This article first appeared in Streetsblog California.

The California Bicycle Coalition’s biannual Bike Summit is fast approaching, and organizers have released the schedule of events. Some details are still being finalized, including the timing of local bike tours, but the summit will include plenary and breakout sessions, workshops, bike tours, and of course several parties.

As it will take place in San Diego, expect to hear about the work being done in that region to make biking and walking and transit safer and more comfortable for all. This includes opening remarks from leaders of the San Diego County Bicycle Coalition, Bike SD, Circulate SD, and the City of San Diego. A lunchtime plenary session on Friday will also feature several San Diego bike groups hyping the fun and vibrant bike culture that is rising up in the area, facilitated by the nearly 400 miles of bikeways the region has added in the last decade plus. The panel will celebrate the diversity and artistry of these cycling groups, who also create powerful graphic design components as part of their outreach (including the lead image for this post).

The opening plenary session, on Thursday morning, will feature a conversation with Jeanie Ward-Waller, Director of Transportation Advocacy at Fearless Advocacy and until recently Deputy Director for Planning and Modal Programs at Caltrans – that is, until she was fired for asking pesky questions about using road repair funds to widen a highway. Ward-Waller has a lot of admiration for her co-workers at Caltrans, many of whom are trying to do the right things, and she has some ideas about how advocates can help bring about change at the agency. In a conversation with CalBike Executive Director Kendra Ramsey, she will also review the role of the California Transportation Commission and discuss ways its oversight role can be improved and how people can get more involved in its decision-making process.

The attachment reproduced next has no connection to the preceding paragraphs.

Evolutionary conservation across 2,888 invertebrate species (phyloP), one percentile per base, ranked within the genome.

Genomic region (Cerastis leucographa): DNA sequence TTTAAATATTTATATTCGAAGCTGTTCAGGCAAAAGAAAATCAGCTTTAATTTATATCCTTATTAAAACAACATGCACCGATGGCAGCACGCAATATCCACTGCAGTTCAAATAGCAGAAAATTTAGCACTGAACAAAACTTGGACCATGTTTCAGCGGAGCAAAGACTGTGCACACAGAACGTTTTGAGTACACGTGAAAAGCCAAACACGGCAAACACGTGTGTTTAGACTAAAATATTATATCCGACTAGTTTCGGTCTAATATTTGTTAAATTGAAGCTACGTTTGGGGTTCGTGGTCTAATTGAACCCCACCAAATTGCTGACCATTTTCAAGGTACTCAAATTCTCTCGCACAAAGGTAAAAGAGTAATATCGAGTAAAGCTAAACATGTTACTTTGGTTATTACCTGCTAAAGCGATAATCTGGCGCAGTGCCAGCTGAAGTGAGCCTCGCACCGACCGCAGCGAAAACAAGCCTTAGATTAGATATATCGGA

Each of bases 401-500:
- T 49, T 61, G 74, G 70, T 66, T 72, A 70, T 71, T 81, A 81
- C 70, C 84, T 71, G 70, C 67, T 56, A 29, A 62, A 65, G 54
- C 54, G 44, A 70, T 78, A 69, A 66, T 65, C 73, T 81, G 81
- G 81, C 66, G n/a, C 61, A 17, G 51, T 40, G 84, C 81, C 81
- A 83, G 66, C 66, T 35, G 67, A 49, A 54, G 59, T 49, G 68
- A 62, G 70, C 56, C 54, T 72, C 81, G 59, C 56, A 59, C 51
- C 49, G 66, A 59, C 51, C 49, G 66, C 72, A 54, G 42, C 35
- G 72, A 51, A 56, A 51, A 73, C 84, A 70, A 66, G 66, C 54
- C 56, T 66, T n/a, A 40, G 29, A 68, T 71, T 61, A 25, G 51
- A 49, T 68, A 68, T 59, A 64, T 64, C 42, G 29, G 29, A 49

Topics for some of the summit sessions include successful examples of active transportation advocacy in California (Santa Monica, San Diego, Redding) and elsewhere (Tijuana, the Netherlands, Finland). Other sessions will discuss autonomous vehicles and pedestrian and bicycle safety, designing complete streets for both buses and bikes, slow streets, bike-share, questions around insurance, and finding funding for projects.

One panel will present findings from CalBike’s Complete Streets survey and its analysis of public records to get a handle on Caltrans progress on complete streets.

Summit speakers include leaders at bicycle coalitions, pedestrian advocates, planning agencies, and consultants, all deeply involved in finding ways to make active transportation safer and more welcoming for Californians.

The summit will wrap up with a rapid-fire PechaKucha session, in which presenters will discuss a topic at lightning speed. These short slide shows will include:

  • a look behind the scenes at Deathride – Tour of the California Alps in 2023 and its impact on the local community
  • how city engineers can be a major barrier to getting bicycle and pedestrian-friendly infrastructure and what can be done about it
  • a roundup of research on the demographics of bike riders and how infrastructure works – or not – to address these gaps
  • low-cost people-powered bike lane sweepers

There’s still time to register for the summit, which will take place April 18 and 19.

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